Understanding HIV disparities by examining trends and partnership characteristics in racial/ethnic and sexual minorities in the United States Open Access

Chapin Bardales, Johanna (Spring 2018)

Permanent URL: https://etd.library.emory.edu/concern/etds/db78tc04f?locale=en


Racial/ethnic and sexual minorities are disproportionately affected by HIV and AIDS in the United States. National HIV/AIDS strategies seek to reduce HIV disparities, yet limited research has evaluated HIV disparity measures over time. Among men who have sex with men (MSM), sexual networks of partnerships likely facilitate HIV transmission and may contribute to age and race disparities. In this dissertation, we evaluate historical trends in HIV-related racial/ethnic disparities and examine how partner-related factors may be driving age and race disparities for MSM.

In Aim 1, we evaluated trends in US racial/ethnic disparities of new AIDS diagnoses over a 30-year period. Black-White disparity increased at varying magnitudes from 1984 through 2001, narrowed from 2002-2005, then rose again from 2006-2013. Hispanic-White disparity increased from 1984-1997, then declined. For MSM, Black-White and Hispanic-White disparities increased from 2008-2013.

Aim 2 examined trends in partner counts and composition among MSM to assess how partner type may be changing in the context of increasing acceptance of same-sex partnerships. Overall, the total number of male sex partners in the past year increased, while the number of main partners remained stable. We observed a shift from MSM having ≥1 main partners and 0 casual partners to having ≥1 main partners and ≥2 casual partners.

In Aim 3, we simulated the effects of age and partner type on HIV transmission in a dynamic sexual network model of MSM. Approximately 60% of all HIV transmissions arose from casual and one-time partners combined, though main partners still accounted for 40%. This distribution by partner type did not differ by age.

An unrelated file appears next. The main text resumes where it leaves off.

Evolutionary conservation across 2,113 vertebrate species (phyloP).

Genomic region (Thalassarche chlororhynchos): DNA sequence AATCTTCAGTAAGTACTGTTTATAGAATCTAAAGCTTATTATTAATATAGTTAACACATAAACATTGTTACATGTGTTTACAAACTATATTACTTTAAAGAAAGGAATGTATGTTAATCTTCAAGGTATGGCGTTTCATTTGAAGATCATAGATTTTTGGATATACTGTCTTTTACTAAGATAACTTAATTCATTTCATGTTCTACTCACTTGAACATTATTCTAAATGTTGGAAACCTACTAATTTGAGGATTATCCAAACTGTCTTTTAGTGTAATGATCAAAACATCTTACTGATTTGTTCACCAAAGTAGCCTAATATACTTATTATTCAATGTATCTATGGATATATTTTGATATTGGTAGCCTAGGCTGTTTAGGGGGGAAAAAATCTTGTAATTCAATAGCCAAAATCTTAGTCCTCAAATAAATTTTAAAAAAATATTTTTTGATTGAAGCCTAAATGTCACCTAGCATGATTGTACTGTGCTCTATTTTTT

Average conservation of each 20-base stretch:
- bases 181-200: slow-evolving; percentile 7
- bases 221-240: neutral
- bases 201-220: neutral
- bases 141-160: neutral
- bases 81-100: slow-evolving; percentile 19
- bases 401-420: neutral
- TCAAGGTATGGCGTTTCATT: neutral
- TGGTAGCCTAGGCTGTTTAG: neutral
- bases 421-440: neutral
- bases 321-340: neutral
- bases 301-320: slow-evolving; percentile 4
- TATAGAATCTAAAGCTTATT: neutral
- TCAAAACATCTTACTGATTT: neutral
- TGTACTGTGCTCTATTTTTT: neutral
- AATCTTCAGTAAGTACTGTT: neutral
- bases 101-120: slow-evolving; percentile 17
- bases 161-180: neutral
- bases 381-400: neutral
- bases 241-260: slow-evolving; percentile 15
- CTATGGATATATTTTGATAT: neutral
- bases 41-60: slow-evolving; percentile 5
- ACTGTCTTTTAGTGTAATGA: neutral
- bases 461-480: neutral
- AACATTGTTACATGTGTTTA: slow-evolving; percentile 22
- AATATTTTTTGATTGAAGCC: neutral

In this dissertation, we found that HIV-related racial/ethnic disparities increased in recent years, particularly for MSM. Among MSM, the increases in casual partnerships and shift towards having both main and casual partnerships suggest that sexual partnering patterns conducive to HIV transmission, such as concurrency, may be increasing for MSM and possibly contributing to increases in HIV incidence or disparity trends. As casual partnerships accounted for most HIV transmissions across ages of MSM and casual partnering may be recently increasing, MSM with casual partnerships remain a high-leverage target for HIV prevention interventions.

Table of Contents


CHAPTER 1: Background and Significance                                                         1

1.1 HIV Prevalence and Incidence in the United States                                      1

1.2 HIV in Racial/Ethnic Minorities                                                                   1

1.3 HIV in Men Who Have Sex With Men (MSM)                                                4

1.4 Role of Partnerships in Understanding HIV Transmission in MSM                   12

1.5 Current Gaps in Knowledge and Objectives for Dissertation Studies              21

1.6 Specific Aims and Data Sources for Dissertation Studies                              26

1.7 Structure of this Dissertation                                                                     28


CHAPTER 2: Trends in racial/ethnic disparities in new AIDS diagnoses          43

in the United States, 1984-2013


CHAPTER 3: Trends in number and composition of sex partners among          70

men who have sex with men in the United States, National HIV Behavioral

Surveillance, 2008-2014


CHAPTER 4: Distribution of HIV transmissions by age, partner type, and       101

clinical factors among men who have sex with men in the United States


CHAPTER 5: Conclusions and future directions                                                  131


APPENDIX: Supplementary Technical Appendix for Chapter 4                         153


About this Dissertation

Rights statement
  • Permission granted by the author to include this thesis or dissertation in this repository. All rights reserved by the author. Please contact the author for information regarding the reproduction and use of this thesis or dissertation.
  • English
Research Field
Committee Chair / Thesis Advisor
Committee Members
Last modified

Primary PDF

Supplemental Files